Burnett responded like a champ, cruising through the next two innings while the Yankees' offense got a pair of runs off Detroit's Rick Porcello. Burnett pounded the strike zone to get ahead of Tigers hitters, and then unleashed his signature curveball to great effect.
"He was aggressive with all his pitches, and that's the key for him," Martin said. "When he gets ahead of hitters, it makes life a lot easier for him."
Tigers DH Victor Martinez led off the fourth with a majestic blast into the right field stands, but Burnett refused to come unhinged like he's done so many times in the past, limiting the damage to a single run.
"I told you, his stuff is so good that he can shut you down," Tigers manager Jim Leyland said in perfect Jim Leyland matter-of-factness.
By the time the sixth inning rolled around, New York had built its lead to 4-1. Burnett retired the first two hitters he faced, but then Kelly smacked a single into rightfield. Clearly scarred by past Burnett unravelings, Girardi opted for a quick hook, calling for Rafael Soriano out of the bullpen to face Jhonny Peralta. The Tigers resurgent slugger tried to drop a ball into the left-center field gap, but there was that man again. Granderson tracked the ball off Peralta's bat, ran a great distance and then went airborne, Superman-style, before snagging the ball in full extension. The highlight-reel play ended the inning, staving off a potential two-out rally.
"He went all-out on that and it was an incredible catch," Porcello said of his former teammate. "He's obviously having a heck of a year and that's why he is who he is."
A second extraordinary save by Granderson, and the book was closed on A.J. Burnett: 5 2/3 innings, four hits, four walks, three strikeouts and one earned run. The beleaguered hurler handed the Yankees a 4-1 lead that eventually bloated to 10-1 due to shoddy work from the Tigers' 'pen.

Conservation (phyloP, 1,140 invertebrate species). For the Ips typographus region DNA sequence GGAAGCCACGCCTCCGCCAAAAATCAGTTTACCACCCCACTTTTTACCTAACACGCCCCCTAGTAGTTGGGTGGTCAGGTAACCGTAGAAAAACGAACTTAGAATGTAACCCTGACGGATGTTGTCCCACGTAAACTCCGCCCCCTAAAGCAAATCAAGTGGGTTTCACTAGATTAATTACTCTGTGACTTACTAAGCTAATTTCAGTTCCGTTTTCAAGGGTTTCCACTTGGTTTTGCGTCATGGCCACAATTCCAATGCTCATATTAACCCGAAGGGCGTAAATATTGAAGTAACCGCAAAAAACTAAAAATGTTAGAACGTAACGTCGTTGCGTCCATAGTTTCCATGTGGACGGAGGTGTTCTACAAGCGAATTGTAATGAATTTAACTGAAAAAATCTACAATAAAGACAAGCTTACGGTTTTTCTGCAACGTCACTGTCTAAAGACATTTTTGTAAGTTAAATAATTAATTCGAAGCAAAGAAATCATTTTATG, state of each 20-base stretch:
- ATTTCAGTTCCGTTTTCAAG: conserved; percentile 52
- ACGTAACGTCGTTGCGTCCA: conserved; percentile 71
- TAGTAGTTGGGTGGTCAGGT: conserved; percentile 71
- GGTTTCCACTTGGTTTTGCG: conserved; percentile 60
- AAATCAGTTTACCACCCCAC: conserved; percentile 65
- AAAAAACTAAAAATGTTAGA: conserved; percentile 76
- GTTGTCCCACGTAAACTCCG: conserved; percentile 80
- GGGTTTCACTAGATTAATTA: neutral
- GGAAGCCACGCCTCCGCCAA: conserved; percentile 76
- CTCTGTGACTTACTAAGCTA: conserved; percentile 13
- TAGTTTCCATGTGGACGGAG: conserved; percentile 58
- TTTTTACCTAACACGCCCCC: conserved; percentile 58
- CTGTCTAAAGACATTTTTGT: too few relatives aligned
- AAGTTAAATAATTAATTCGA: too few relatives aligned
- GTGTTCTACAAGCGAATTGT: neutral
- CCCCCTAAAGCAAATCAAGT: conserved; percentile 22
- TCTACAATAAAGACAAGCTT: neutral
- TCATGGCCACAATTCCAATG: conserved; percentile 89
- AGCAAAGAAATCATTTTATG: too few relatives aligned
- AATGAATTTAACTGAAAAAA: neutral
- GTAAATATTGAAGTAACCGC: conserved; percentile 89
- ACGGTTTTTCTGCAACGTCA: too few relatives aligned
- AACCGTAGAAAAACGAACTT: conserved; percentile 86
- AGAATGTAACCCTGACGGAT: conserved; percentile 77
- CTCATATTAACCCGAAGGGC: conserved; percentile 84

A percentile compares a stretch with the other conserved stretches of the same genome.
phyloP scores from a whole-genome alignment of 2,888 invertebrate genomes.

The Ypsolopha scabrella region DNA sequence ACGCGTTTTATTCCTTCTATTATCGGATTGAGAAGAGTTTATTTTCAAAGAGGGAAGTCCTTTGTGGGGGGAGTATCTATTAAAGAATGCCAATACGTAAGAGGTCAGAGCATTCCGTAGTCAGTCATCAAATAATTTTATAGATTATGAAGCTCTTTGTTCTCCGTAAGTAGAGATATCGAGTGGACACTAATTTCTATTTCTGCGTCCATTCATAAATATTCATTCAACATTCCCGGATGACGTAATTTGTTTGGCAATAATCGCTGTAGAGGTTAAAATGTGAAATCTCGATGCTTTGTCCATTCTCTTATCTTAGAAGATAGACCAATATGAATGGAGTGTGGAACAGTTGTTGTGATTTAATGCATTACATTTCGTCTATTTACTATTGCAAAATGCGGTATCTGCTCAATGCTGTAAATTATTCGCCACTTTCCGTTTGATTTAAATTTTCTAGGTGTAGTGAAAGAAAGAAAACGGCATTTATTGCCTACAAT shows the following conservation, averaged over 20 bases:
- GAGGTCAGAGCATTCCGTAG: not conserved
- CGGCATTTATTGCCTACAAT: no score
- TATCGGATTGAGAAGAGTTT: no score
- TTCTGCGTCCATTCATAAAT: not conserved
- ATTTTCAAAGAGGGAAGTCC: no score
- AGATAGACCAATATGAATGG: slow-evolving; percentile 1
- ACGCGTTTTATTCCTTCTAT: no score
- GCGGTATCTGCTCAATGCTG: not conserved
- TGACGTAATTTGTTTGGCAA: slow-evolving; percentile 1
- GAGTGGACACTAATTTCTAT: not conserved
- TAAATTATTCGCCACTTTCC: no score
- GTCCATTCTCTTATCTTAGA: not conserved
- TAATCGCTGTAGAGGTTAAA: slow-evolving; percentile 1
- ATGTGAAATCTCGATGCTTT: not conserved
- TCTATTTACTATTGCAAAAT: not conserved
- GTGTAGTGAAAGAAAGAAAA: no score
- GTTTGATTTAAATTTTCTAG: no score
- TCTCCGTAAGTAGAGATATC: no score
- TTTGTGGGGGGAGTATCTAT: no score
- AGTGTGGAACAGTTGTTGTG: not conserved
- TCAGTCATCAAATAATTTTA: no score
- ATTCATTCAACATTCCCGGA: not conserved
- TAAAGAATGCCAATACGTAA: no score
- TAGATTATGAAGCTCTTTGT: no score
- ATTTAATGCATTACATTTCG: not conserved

"He pitched huge when we need him the most," Jeter said. "A.J. deserves all the credit. He shut down a tough team over there. He's the reason we get an opportunity to play on Thursday."
The Game 5 pitching matchup is quite enticing, despite lacking true star power: Ivan Nova vs. Doug Fister.
Nova, a 24-year-old rookie, provided New York with some unexpected consistency in the rotation behind CC Sabathia in his first full major league season. Although he doesn't overpower hitters, his regular-seeason results are impressive: 16-4, 3.70 ERA. And Nova turned in a fine effort in his first postseason outing, holding the Tigers to two runs over 6 1/3 innings for a rain-delayed Game 1 win. Nova hasn't lost a decision since June 3 -- an impressive 17-start run.
Fister, meanwhile, was an absolute revelation after coming over from the Mariners in a deadline trade. In 11 regular-season games (10 starts) for the Tigers, Fister went 8-1 with 1.79 ERA and an otherworldly 57-to-5 strikeout-to-walk rate. But Fister struggled in his first postseason appearance on Saturday night, allowing six runs over just 4 2/3 innings of work. The 6-foot-8 righty was actually cruising along for a bit, retiring 11 Yankees in a row at one point, but the deep New York lineup eventually got to him. Fister left with the bases loaded in the sixth, and Robinson Cano immediately proceeded to put the game on ice with a grand slam off Al Alburquerque.
One game for the right to take on the defending American League champion Rangers. Texas quietly took care of business out west during the regular season, and then extinguished a red-hot Rays team in four games. With a stable of quality young arms and an exceedingly deep lineup, this is an imposing Rangers bunch. But obviously the Yankees and Tigers would both jump at the opportunity.
And the action resumes on one of baseball's biggest stages.
"Yankee Stadium," Leyland said, "it's going to be hopping."